Dad was always one for the occasional flutter with the horses. What better time than that year, never to be forgotten, when he had every reason to flutter -when he became the father of us twins -Isidore and me.
Happy chance or a sign from heaven that there was a horse running in the Epsom Derby named "April the Fifth"...the very date of our birth! With twins to cope with he sure needed a win, a consolation prize -and win he got.
And while I'm on the subject of chancy enterprises I must tell you about a friend of mine who used to fill in her Football Pools while enthroned in a private room. One blessed day her random crosses on the grid yielded her a 'big win!' I have to tell you she was a person of exceptional piety.
My appetite is for something more spiced with a challenge -those games that are a battle of wits in which you need to weigh up your opponent -his strengths and weakness. To all this add a tincture of good fortune...that he'll have a momentary lapse in concentration and make a foolish mistake. Then exploit the slightest advantage to the full.
With such frisson of excitement I target all my craftiness against Isidore when we square up for a game of chess! I try to thwart him by setting traps, calling his bluff and by making seemingly careless moves that turn out to be match-winning sacrifices. "Fooled you this time, Isidore! Check-mate!" Wily fellow that he is, he is quite capable of out-maneuvering and surpassing me in cunning and foresight.
How can I not mention the time my student master challenged me to a game of chess? Here was a logician of world renown with a razor-sharp, quick-silver mind. For pedestrian mortals like me the only effective winning strategy was to take time in brooding over my next move, so as to get him frustrated with impatience. And then I would shift a piece in a way that seemed utterly illogical...foolhardy. His logic couldn't cope with my nonsense!
Eagerly, with an incisive killer instinct, he swooped down to make dull-headed me pay for my stupidity. Unhappy the impetuous mouse that espies the cheese but is blind to the trap to which it is pegged!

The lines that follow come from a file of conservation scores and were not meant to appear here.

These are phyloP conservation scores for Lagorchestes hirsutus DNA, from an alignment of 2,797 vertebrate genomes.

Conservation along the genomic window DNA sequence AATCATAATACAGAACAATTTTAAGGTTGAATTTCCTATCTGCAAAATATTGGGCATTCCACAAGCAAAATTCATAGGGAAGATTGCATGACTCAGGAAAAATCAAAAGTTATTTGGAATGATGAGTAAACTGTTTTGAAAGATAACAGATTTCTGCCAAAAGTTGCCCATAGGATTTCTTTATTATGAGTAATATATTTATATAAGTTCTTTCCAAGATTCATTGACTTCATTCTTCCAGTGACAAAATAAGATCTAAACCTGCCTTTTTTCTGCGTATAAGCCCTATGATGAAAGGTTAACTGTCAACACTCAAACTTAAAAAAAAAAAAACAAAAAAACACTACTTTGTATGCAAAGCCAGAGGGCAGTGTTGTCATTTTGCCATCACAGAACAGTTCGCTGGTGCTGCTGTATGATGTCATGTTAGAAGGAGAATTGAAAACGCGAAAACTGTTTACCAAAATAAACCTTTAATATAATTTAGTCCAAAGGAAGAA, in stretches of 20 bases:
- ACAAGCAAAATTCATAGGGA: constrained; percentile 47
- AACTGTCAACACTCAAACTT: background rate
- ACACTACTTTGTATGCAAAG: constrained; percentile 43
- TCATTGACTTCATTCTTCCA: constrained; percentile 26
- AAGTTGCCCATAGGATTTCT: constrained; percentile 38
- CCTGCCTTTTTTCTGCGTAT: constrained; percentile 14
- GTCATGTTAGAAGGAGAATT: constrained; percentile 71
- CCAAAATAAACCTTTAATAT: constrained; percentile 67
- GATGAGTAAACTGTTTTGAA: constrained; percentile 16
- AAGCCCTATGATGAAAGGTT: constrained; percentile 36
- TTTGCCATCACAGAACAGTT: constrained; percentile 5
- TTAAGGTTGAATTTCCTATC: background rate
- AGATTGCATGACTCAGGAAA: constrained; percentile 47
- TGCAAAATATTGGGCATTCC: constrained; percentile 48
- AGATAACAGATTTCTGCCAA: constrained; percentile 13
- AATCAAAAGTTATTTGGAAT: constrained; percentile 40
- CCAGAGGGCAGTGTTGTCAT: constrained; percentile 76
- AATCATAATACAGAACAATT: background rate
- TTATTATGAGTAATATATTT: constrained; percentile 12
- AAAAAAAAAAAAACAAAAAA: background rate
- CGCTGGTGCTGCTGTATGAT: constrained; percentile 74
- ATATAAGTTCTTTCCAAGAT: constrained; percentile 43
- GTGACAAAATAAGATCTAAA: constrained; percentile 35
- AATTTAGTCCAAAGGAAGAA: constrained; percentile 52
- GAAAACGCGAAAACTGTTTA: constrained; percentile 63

Now to more serious business...the nitty-gritty of life. At best I can only make an informed guess as to what the future holds for me; and then make sensible provision that will enable me to cope. I'm far from being in control. I'm just not able to bring about what I most desire and prevent what I most fear.
In this life of uncertainty the only thing is 'contingency planning.' For me, a one-time smart Boy-Scout, this would require I go to camp with band-aids and antiseptic ointments in case I cut myself. It would never cross my mind to carry a surgical collar on the off-chance that I might strain my neck!
Second guessing Isidore at chess and shielding myself against the normal hazards of camping have never been a big deal. However, no way would I presume to second-guess God. I shall never be able to spring any surprises on God, nor call His bluff. Never, never, will I or anyone else, be able to out-wit Yahweh-God and gleefully exclaim, "Check-mate!"
Not even the death of the fledgling sparrow, falling from its nest, escapes his notice, nor does the solitary hair that strives to break the surface of my bald pate. Never will I be able to force His hand, nor limit His options as to how He should act.
And yet I scream with all my humanity that I am a free person. God, my creator, has made me so. I have the freedom to choose what is good behaviour and to reject what is evil. Or I can decide to do exactly the opposite.
I'm in a quandary. How can I balance what I believe about myself as being a free agent with what I believe about God, Who is the sovereign Lord of me and of all creation?
I align myself with the bewildered, subdued, reflective Job:
"Job replied to Yahweh, 'My words have been frivolous: what can I reply? I had better lay my hand over my mouth. I have spoken once, I shall not speak again; I have spoken twice, I have nothing more to say," (Job 40. 3).
This is no 'cop-out.' It's mywaygodsway for me to relate to God. When He and I face each other across the chess-board of life...I am transparent to God and He is inscrutable to me! I like it that way. I don't think I ever want to check-mate God! The consequences don't bear thinking about.
Next week Peter will make a seasonal reflection on 'Fantastic Optimism.'